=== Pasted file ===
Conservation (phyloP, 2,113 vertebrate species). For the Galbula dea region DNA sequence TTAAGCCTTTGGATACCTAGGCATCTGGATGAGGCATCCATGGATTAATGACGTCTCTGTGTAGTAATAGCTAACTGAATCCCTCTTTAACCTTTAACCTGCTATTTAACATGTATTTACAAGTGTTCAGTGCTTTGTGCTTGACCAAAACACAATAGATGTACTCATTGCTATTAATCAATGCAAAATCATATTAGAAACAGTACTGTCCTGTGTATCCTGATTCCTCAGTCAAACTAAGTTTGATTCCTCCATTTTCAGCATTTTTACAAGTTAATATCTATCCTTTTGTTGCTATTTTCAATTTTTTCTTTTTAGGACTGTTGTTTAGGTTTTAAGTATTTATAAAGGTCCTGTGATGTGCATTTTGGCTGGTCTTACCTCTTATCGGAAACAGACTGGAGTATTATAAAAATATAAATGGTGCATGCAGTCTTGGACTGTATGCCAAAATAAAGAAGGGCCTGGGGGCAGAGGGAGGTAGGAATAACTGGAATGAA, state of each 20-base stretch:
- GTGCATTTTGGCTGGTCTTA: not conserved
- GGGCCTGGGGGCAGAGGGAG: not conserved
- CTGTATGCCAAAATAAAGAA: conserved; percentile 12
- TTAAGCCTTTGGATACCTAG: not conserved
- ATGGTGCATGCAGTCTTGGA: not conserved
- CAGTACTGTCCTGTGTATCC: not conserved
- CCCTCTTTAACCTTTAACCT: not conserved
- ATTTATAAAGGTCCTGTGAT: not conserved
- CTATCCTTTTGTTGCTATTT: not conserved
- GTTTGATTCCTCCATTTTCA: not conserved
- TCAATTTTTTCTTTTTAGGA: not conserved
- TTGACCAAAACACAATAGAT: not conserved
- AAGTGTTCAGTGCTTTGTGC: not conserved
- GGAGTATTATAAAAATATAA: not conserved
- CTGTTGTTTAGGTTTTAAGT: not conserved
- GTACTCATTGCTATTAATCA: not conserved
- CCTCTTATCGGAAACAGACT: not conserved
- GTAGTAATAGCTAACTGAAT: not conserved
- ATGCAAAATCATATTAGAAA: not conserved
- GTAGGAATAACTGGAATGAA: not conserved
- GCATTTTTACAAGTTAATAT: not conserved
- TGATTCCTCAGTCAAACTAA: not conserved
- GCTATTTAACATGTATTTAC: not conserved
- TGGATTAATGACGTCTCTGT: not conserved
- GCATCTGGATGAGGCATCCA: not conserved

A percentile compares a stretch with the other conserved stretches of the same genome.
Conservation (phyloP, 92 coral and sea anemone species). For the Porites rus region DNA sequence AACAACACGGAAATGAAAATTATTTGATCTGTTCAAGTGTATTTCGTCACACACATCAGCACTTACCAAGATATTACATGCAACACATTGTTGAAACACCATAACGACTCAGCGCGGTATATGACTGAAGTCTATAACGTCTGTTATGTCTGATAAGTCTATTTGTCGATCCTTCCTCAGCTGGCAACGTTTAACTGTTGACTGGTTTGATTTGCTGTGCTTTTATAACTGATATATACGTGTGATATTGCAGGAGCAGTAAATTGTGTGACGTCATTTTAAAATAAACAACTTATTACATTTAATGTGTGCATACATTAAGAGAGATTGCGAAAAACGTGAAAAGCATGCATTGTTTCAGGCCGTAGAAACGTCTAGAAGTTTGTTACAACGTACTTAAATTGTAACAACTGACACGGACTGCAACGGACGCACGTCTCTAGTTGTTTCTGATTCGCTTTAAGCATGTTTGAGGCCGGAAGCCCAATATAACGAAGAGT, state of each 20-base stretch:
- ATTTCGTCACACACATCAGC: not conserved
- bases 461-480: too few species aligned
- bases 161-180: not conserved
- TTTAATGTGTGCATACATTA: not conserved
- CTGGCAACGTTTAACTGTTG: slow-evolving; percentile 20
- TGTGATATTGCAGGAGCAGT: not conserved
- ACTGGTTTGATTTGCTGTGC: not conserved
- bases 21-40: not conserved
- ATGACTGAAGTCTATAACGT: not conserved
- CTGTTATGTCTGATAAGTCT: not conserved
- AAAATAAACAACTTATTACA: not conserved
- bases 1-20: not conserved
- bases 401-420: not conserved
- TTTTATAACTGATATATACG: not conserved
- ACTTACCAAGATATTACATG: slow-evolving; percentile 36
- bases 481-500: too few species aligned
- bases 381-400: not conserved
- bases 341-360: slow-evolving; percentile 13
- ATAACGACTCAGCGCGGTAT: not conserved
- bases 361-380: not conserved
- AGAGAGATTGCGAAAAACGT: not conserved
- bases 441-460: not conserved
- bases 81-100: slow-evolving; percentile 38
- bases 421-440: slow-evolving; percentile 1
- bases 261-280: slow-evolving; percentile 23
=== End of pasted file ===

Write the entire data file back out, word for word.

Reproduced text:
Conservation (phyloP, 2,113 vertebrate species). For the Galbula dea region DNA sequence TTAAGCCTTTGGATACCTAGGCATCTGGATGAGGCATCCATGGATTAATGACGTCTCTGTGTAGTAATAGCTAACTGAATCCCTCTTTAACCTTTAACCTGCTATTTAACATGTATTTACAAGTGTTCAGTGCTTTGTGCTTGACCAAAACACAATAGATGTACTCATTGCTATTAATCAATGCAAAATCATATTAGAAACAGTACTGTCCTGTGTATCCTGATTCCTCAGTCAAACTAAGTTTGATTCCTCCATTTTCAGCATTTTTACAAGTTAATATCTATCCTTTTGTTGCTATTTTCAATTTTTTCTTTTTAGGACTGTTGTTTAGGTTTTAAGTATTTATAAAGGTCCTGTGATGTGCATTTTGGCTGGTCTTACCTCTTATCGGAAACAGACTGGAGTATTATAAAAATATAAATGGTGCATGCAGTCTTGGACTGTATGCCAAAATAAAGAAGGGCCTGGGGGCAGAGGGAGGTAGGAATAACTGGAATGAA, state of each 20-base stretch:
- GTGCATTTTGGCTGGTCTTA: not conserved
- GGGCCTGGGGGCAGAGGGAG: not conserved
- CTGTATGCCAAAATAAAGAA: conserved; percentile 12
- TTAAGCCTTTGGATACCTAG: not conserved
- ATGGTGCATGCAGTCTTGGA: not conserved
- CAGTACTGTCCTGTGTATCC: not conserved
- CCCTCTTTAACCTTTAACCT: not conserved
- ATTTATAAAGGTCCTGTGAT: not conserved
- CTATCCTTTTGTTGCTATTT: not conserved
- GTTTGATTCCTCCATTTTCA: not conserved
- TCAATTTTTTCTTTTTAGGA: not conserved
- TTGACCAAAACACAATAGAT: not conserved
- AAGTGTTCAGTGCTTTGTGC: not conserved
- GGAGTATTATAAAAATATAA: not conserved
- CTGTTGTTTAGGTTTTAAGT: not conserved
- GTACTCATTGCTATTAATCA: not conserved
- CCTCTTATCGGAAACAGACT: not conserved
- GTAGTAATAGCTAACTGAAT: not conserved
- ATGCAAAATCATATTAGAAA: not conserved
- GTAGGAATAACTGGAATGAA: not conserved
- GCATTTTTACAAGTTAATAT: not conserved
- TGATTCCTCAGTCAAACTAA: not conserved
- GCTATTTAACATGTATTTAC: not conserved
- TGGATTAATGACGTCTCTGT: not conserved
- GCATCTGGATGAGGCATCCA: not conserved

A percentile compares a stretch with the other conserved stretches of the same genome.
Conservation (phyloP, 92 coral and sea anemone species). For the Porites rus region DNA sequence AACAACACGGAAATGAAAATTATTTGATCTGTTCAAGTGTATTTCGTCACACACATCAGCACTTACCAAGATATTACATGCAACACATTGTTGAAACACCATAACGACTCAGCGCGGTATATGACTGAAGTCTATAACGTCTGTTATGTCTGATAAGTCTATTTGTCGATCCTTCCTCAGCTGGCAACGTTTAACTGTTGACTGGTTTGATTTGCTGTGCTTTTATAACTGATATATACGTGTGATATTGCAGGAGCAGTAAATTGTGTGACGTCATTTTAAAATAAACAACTTATTACATTTAATGTGTGCATACATTAAGAGAGATTGCGAAAAACGTGAAAAGCATGCATTGTTTCAGGCCGTAGAAACGTCTAGAAGTTTGTTACAACGTACTTAAATTGTAACAACTGACACGGACTGCAACGGACGCACGTCTCTAGTTGTTTCTGATTCGCTTTAAGCATGTTTGAGGCCGGAAGCCCAATATAACGAAGAGT, state of each 20-base stretch:
- ATTTCGTCACACACATCAGC: not conserved
- bases 461-480: too few species aligned
- bases 161-180: not conserved
- TTTAATGTGTGCATACATTA: not conserved
- CTGGCAACGTTTAACTGTTG: slow-evolving; percentile 20
- TGTGATATTGCAGGAGCAGT: not conserved
- ACTGGTTTGATTTGCTGTGC: not conserved
- bases 21-40: not conserved
- ATGACTGAAGTCTATAACGT: not conserved
- CTGTTATGTCTGATAAGTCT: not conserved
- AAAATAAACAACTTATTACA: not conserved
- bases 1-20: not conserved
- bases 401-420: not conserved
- TTTTATAACTGATATATACG: not conserved
- ACTTACCAAGATATTACATG: slow-evolving; percentile 36
- bases 481-500: too few species aligned
- bases 381-400: not conserved
- bases 341-360: slow-evolving; percentile 13
- ATAACGACTCAGCGCGGTAT: not conserved
- bases 361-380: not conserved
- AGAGAGATTGCGAAAAACGT: not conserved
- bases 441-460: not conserved
- bases 81-100: slow-evolving; percentile 38
- bases 421-440: slow-evolving; percentile 1
- bases 261-280: slow-evolving; percentile 23